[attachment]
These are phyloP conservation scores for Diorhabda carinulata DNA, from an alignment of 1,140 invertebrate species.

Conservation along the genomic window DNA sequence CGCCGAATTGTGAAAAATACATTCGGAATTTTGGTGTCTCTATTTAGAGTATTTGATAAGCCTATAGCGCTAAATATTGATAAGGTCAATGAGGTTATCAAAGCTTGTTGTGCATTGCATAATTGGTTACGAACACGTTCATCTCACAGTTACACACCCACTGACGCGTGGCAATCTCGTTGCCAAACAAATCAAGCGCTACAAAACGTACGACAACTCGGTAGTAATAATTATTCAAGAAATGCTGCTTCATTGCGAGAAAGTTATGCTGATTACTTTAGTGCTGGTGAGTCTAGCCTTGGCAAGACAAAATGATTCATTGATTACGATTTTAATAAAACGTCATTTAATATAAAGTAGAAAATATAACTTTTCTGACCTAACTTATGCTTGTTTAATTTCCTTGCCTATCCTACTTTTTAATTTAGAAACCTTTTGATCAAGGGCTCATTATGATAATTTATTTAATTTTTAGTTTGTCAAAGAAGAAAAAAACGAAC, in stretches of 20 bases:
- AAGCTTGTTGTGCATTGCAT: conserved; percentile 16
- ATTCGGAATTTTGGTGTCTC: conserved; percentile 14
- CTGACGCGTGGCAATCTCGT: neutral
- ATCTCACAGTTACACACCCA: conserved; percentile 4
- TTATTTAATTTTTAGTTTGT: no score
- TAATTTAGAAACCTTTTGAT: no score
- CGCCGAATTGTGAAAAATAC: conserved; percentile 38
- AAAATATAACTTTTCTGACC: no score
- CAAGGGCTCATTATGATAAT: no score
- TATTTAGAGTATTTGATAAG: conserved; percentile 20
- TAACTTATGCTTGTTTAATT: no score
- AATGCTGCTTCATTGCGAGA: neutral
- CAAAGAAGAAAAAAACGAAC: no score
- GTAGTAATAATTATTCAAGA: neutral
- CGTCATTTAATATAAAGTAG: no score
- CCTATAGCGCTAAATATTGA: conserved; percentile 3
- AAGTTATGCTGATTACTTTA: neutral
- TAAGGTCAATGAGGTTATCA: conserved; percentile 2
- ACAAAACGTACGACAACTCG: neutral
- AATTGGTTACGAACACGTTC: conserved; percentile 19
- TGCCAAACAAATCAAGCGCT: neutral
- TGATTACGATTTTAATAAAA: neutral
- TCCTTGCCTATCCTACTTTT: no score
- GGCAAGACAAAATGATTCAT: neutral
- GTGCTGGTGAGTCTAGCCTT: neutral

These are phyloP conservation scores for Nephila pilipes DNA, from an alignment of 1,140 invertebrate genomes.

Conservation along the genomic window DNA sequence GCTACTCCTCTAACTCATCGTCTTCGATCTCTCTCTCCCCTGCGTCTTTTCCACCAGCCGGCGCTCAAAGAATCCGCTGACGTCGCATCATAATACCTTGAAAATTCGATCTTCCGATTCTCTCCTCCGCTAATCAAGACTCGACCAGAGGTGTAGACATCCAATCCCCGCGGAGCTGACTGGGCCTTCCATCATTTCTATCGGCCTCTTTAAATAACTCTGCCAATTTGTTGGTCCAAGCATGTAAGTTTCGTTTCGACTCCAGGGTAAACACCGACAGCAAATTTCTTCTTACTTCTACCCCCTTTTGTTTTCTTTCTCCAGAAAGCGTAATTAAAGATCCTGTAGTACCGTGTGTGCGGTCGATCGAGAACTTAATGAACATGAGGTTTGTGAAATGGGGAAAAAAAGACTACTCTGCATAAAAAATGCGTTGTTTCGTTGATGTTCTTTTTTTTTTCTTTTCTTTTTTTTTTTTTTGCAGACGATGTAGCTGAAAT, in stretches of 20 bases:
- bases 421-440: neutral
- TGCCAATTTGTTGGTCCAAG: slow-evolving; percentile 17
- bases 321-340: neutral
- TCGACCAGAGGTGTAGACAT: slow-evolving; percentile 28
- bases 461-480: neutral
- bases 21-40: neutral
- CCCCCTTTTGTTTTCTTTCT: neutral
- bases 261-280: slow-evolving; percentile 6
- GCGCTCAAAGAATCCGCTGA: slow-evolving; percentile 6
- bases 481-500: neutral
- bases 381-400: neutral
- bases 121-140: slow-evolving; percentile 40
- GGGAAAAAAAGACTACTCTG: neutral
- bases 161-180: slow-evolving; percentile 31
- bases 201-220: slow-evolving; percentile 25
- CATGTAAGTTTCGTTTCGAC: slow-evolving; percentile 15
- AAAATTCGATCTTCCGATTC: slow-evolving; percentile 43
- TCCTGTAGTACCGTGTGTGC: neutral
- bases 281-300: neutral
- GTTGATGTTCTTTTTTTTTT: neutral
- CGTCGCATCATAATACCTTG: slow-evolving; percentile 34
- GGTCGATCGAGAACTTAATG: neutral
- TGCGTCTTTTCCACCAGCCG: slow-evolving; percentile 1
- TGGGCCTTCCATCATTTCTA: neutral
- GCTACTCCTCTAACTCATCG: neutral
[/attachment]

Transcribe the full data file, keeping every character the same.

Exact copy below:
These are phyloP conservation scores for Diorhabda carinulata DNA, from an alignment of 1,140 invertebrate species.

Conservation along the genomic window DNA sequence CGCCGAATTGTGAAAAATACATTCGGAATTTTGGTGTCTCTATTTAGAGTATTTGATAAGCCTATAGCGCTAAATATTGATAAGGTCAATGAGGTTATCAAAGCTTGTTGTGCATTGCATAATTGGTTACGAACACGTTCATCTCACAGTTACACACCCACTGACGCGTGGCAATCTCGTTGCCAAACAAATCAAGCGCTACAAAACGTACGACAACTCGGTAGTAATAATTATTCAAGAAATGCTGCTTCATTGCGAGAAAGTTATGCTGATTACTTTAGTGCTGGTGAGTCTAGCCTTGGCAAGACAAAATGATTCATTGATTACGATTTTAATAAAACGTCATTTAATATAAAGTAGAAAATATAACTTTTCTGACCTAACTTATGCTTGTTTAATTTCCTTGCCTATCCTACTTTTTAATTTAGAAACCTTTTGATCAAGGGCTCATTATGATAATTTATTTAATTTTTAGTTTGTCAAAGAAGAAAAAAACGAAC, in stretches of 20 bases:
- AAGCTTGTTGTGCATTGCAT: conserved; percentile 16
- ATTCGGAATTTTGGTGTCTC: conserved; percentile 14
- CTGACGCGTGGCAATCTCGT: neutral
- ATCTCACAGTTACACACCCA: conserved; percentile 4
- TTATTTAATTTTTAGTTTGT: no score
- TAATTTAGAAACCTTTTGAT: no score
- CGCCGAATTGTGAAAAATAC: conserved; percentile 38
- AAAATATAACTTTTCTGACC: no score
- CAAGGGCTCATTATGATAAT: no score
- TATTTAGAGTATTTGATAAG: conserved; percentile 20
- TAACTTATGCTTGTTTAATT: no score
- AATGCTGCTTCATTGCGAGA: neutral
- CAAAGAAGAAAAAAACGAAC: no score
- GTAGTAATAATTATTCAAGA: neutral
- CGTCATTTAATATAAAGTAG: no score
- CCTATAGCGCTAAATATTGA: conserved; percentile 3
- AAGTTATGCTGATTACTTTA: neutral
- TAAGGTCAATGAGGTTATCA: conserved; percentile 2
- ACAAAACGTACGACAACTCG: neutral
- AATTGGTTACGAACACGTTC: conserved; percentile 19
- TGCCAAACAAATCAAGCGCT: neutral
- TGATTACGATTTTAATAAAA: neutral
- TCCTTGCCTATCCTACTTTT: no score
- GGCAAGACAAAATGATTCAT: neutral
- GTGCTGGTGAGTCTAGCCTT: neutral

These are phyloP conservation scores for Nephila pilipes DNA, from an alignment of 1,140 invertebrate genomes.

Conservation along the genomic window DNA sequence GCTACTCCTCTAACTCATCGTCTTCGATCTCTCTCTCCCCTGCGTCTTTTCCACCAGCCGGCGCTCAAAGAATCCGCTGACGTCGCATCATAATACCTTGAAAATTCGATCTTCCGATTCTCTCCTCCGCTAATCAAGACTCGACCAGAGGTGTAGACATCCAATCCCCGCGGAGCTGACTGGGCCTTCCATCATTTCTATCGGCCTCTTTAAATAACTCTGCCAATTTGTTGGTCCAAGCATGTAAGTTTCGTTTCGACTCCAGGGTAAACACCGACAGCAAATTTCTTCTTACTTCTACCCCCTTTTGTTTTCTTTCTCCAGAAAGCGTAATTAAAGATCCTGTAGTACCGTGTGTGCGGTCGATCGAGAACTTAATGAACATGAGGTTTGTGAAATGGGGAAAAAAAGACTACTCTGCATAAAAAATGCGTTGTTTCGTTGATGTTCTTTTTTTTTTCTTTTCTTTTTTTTTTTTTTGCAGACGATGTAGCTGAAAT, in stretches of 20 bases:
- bases 421-440: neutral
- TGCCAATTTGTTGGTCCAAG: slow-evolving; percentile 17
- bases 321-340: neutral
- TCGACCAGAGGTGTAGACAT: slow-evolving; percentile 28
- bases 461-480: neutral
- bases 21-40: neutral
- CCCCCTTTTGTTTTCTTTCT: neutral
- bases 261-280: slow-evolving; percentile 6
- GCGCTCAAAGAATCCGCTGA: slow-evolving; percentile 6
- bases 481-500: neutral
- bases 381-400: neutral
- bases 121-140: slow-evolving; percentile 40
- GGGAAAAAAAGACTACTCTG: neutral
- bases 161-180: slow-evolving; percentile 31
- bases 201-220: slow-evolving; percentile 25
- CATGTAAGTTTCGTTTCGAC: slow-evolving; percentile 15
- AAAATTCGATCTTCCGATTC: slow-evolving; percentile 43
- TCCTGTAGTACCGTGTGTGC: neutral
- bases 281-300: neutral
- GTTGATGTTCTTTTTTTTTT: neutral
- CGTCGCATCATAATACCTTG: slow-evolving; percentile 34
- GGTCGATCGAGAACTTAATG: neutral
- TGCGTCTTTTCCACCAGCCG: slow-evolving; percentile 1
- TGGGCCTTCCATCATTTCTA: neutral
- GCTACTCCTCTAACTCATCG: neutral